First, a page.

Shark genome secrets revealed
The great white is beautifully bad all the way to its DNA. Samantha Page reports.
The secret to the success of the great white shark (Carcharodon carcharias) may be in its DNA.
Researchers have revealed that the genome of the great white, the ancestors of which evolved 45 million years ago, is one-and-a-half times bigger than that of humans. It contains adaptive genetic changes that could be responsible for the species’ long history, its lifespan, and even its remarkable sense of smell.
With its length and high amount of repetition, the shark’s genome is particularly well adapted to staying healthy, the researchers say.
"Not only were there a surprisingly high number of genome stability genes that contained these adaptive changes, but there was also an enrichment of several of these genes, highlighting the importance of this genetic fine-tuning in the white shark," says study co-author Mahmood Shivji, of Nova Southeastern University (NSU) in Florida, US.
The details appear in the journal PNAS.
Shivji and colleagues found that the white shark genome has one of the highest proportions of long interspersed nuclear elements (LINEs) discovered so far in any vertebrate. LINEs are a type of transposons, also known as “jumping genes”, which are able to change where they are located and could help efficiently repair DNA, thus maintaining stability.
"Genome instability is a very important issue in many serious human diseases,” explains Shivji. “Now we find that nature has developed clever strategies to maintain the stability of genomes in these large-bodied, long-lived sharks."
The researchers suggest that it is “the molecular adaptive emphasis on genome stability” in the great white’s DNA that allows the apex predator to succeed.
"There’s still tons to be learned from these evolutionary marvels, including information that will potentially be useful to fight cancer and age-related diseases, and improve wound healing treatments in humans, as we uncover how these animals do it," Shivji adds.
Eating shark cartilage, such as found in their fins, has been touted as an alternative treatment for cancer, because it was once thought that sharks don’t get cancer. (As one researcher told the website LiveScience, "Even if they didn't get cancer, eating shark products won't cure cancer any more than me eating Michael Jordan would make me better at basketball".) Shark fin soup is still touted in some regions as having particular health benefits.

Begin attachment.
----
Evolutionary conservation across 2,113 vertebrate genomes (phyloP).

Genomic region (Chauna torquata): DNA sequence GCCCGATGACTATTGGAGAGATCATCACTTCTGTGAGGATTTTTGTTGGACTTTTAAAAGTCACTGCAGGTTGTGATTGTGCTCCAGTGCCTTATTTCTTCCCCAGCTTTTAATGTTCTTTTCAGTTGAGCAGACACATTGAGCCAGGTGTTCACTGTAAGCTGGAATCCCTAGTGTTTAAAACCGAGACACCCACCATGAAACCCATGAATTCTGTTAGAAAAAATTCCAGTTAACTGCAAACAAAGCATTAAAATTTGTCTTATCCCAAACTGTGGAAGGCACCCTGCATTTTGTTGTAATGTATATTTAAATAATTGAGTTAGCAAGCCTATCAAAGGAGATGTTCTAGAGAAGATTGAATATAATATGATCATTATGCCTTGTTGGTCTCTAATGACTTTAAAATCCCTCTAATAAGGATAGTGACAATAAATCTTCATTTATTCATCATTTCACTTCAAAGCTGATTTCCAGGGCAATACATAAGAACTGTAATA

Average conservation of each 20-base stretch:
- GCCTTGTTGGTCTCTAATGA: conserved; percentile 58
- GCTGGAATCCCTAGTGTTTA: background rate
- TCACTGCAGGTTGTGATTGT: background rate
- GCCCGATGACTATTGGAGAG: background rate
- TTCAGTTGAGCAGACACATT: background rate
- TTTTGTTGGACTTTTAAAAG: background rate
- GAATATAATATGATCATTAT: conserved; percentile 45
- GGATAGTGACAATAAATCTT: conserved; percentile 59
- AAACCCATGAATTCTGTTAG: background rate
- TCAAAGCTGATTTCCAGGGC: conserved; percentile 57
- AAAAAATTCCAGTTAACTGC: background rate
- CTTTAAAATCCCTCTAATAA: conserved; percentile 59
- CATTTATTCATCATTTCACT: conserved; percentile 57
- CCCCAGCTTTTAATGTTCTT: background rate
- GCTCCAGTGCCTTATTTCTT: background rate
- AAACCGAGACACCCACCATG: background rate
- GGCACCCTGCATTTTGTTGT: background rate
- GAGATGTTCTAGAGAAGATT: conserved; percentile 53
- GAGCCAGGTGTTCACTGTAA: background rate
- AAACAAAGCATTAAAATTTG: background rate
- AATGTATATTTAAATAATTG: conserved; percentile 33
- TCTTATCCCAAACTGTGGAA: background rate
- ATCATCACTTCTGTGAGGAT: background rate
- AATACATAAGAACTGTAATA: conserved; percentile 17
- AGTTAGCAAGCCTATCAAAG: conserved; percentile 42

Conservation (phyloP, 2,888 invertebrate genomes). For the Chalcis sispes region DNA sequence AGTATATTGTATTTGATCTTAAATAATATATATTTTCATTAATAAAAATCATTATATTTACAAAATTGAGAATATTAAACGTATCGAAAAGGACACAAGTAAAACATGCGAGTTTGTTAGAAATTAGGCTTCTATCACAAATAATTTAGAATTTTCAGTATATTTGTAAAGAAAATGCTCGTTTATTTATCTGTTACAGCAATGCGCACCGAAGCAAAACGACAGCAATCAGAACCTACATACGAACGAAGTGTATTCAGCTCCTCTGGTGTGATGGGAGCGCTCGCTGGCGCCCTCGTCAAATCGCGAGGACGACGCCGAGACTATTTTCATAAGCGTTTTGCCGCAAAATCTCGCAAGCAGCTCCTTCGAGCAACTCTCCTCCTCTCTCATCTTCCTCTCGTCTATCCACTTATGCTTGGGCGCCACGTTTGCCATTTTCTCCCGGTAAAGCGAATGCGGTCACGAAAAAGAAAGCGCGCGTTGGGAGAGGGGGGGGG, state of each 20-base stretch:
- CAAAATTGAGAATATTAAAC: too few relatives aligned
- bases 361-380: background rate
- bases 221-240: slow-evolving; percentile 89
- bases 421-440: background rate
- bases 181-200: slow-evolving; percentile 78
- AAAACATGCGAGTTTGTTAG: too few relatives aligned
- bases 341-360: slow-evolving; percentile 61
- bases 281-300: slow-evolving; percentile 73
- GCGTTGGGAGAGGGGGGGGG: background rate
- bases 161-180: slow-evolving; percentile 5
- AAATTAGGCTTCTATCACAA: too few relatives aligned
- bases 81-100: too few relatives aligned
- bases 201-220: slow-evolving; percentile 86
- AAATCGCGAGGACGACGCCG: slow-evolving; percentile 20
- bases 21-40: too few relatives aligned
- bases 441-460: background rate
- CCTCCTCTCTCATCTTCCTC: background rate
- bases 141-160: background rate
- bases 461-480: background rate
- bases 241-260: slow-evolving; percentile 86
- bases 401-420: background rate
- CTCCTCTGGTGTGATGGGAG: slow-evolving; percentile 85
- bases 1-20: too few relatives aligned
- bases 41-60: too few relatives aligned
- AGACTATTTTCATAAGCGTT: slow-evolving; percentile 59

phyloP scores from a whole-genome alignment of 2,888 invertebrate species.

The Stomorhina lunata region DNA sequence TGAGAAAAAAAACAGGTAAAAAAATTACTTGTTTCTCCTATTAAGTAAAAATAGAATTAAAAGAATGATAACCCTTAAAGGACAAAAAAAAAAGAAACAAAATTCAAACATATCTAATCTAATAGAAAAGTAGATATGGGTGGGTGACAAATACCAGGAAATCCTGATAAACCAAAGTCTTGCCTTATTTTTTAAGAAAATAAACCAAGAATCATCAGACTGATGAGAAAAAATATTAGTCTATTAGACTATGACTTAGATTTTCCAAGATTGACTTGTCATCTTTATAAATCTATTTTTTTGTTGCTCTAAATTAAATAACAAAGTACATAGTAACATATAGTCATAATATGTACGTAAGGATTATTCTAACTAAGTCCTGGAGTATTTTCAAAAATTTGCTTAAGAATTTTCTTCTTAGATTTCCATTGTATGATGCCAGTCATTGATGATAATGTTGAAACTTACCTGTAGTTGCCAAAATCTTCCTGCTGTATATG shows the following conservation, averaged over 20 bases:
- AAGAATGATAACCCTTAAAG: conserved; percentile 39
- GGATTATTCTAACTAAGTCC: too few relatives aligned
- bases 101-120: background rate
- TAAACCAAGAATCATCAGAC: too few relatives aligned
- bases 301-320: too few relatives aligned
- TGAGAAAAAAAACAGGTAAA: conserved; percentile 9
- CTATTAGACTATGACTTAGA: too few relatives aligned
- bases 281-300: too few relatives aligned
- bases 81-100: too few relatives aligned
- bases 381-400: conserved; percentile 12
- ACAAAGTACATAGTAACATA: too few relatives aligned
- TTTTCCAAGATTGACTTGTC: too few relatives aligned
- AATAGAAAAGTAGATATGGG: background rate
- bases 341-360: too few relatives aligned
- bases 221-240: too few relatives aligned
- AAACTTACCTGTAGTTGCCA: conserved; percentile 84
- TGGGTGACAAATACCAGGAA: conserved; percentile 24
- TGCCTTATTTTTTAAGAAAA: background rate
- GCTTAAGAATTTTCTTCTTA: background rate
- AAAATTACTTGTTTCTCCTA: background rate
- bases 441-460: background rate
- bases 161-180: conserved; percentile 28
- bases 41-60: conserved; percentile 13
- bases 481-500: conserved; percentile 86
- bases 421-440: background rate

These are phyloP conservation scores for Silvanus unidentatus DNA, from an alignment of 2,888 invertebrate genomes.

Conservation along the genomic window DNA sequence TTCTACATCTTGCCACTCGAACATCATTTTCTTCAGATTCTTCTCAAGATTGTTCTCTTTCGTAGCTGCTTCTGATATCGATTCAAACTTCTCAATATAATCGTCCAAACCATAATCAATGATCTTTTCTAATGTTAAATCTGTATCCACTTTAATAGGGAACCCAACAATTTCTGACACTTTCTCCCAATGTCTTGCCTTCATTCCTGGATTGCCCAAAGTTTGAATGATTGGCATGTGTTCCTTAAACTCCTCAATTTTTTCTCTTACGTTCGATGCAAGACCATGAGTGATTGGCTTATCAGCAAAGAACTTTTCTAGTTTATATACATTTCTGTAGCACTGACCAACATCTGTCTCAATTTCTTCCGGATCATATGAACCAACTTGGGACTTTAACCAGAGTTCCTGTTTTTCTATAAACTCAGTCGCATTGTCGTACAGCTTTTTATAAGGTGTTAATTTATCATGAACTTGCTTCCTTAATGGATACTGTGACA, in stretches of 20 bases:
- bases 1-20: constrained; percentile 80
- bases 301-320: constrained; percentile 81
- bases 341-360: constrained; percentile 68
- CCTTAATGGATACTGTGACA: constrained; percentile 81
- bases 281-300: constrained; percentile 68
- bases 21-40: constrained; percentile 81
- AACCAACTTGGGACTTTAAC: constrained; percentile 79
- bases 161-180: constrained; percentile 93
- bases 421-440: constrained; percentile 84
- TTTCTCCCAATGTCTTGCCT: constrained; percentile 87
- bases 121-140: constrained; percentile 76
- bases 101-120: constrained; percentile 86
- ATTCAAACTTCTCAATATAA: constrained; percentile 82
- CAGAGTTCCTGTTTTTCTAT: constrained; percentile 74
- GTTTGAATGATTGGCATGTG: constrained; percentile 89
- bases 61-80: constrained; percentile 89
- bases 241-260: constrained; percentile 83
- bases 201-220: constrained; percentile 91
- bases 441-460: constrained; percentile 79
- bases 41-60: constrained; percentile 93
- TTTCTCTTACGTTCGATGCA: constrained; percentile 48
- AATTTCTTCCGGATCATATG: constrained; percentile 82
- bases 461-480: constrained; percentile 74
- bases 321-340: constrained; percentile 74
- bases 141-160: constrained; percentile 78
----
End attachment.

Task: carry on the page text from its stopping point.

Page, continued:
Consequently, shark hunting has significantly contributed to the decline of many species – including the great white, which is currently listed as vulnerable on the IUCN Red List.
“Decoding the white shark genome will also assist with the conservation of this and related sharks, many of which have rapidly declining populations due to overfishing," says co-author author Steven O'Brien, also at NSU.
“The genome data will be a great asset for understanding white shark population dynamics to better conserve this amazing species that has captured the imagination of so many.”
Other highlights from the genome sequencing include evidence that great white shark genes provide superior wound-healing abilities, and what could be the key to understanding their incredible sense of smell.
The researchers find a high number of vomeronasal type 2 (V2R) genes that may explain why – even with “very few olfactory receptor genes” – sharks are able to smell blood in the water.
“Molecular adaptation for wound healing was also evident, with positive selection in key genes involved in the wound-healing process,” write the researchers.
Co-author Michael Stanhope adds: "We found positive selection and gene content enrichments involving several genes tied to some of the most fundamental pathways in wound healing, including in a key blood clotting gene.
“These adaptations involving wound healing genes may underlie the vaunted ability of sharks to heal efficiently from even large wounds.”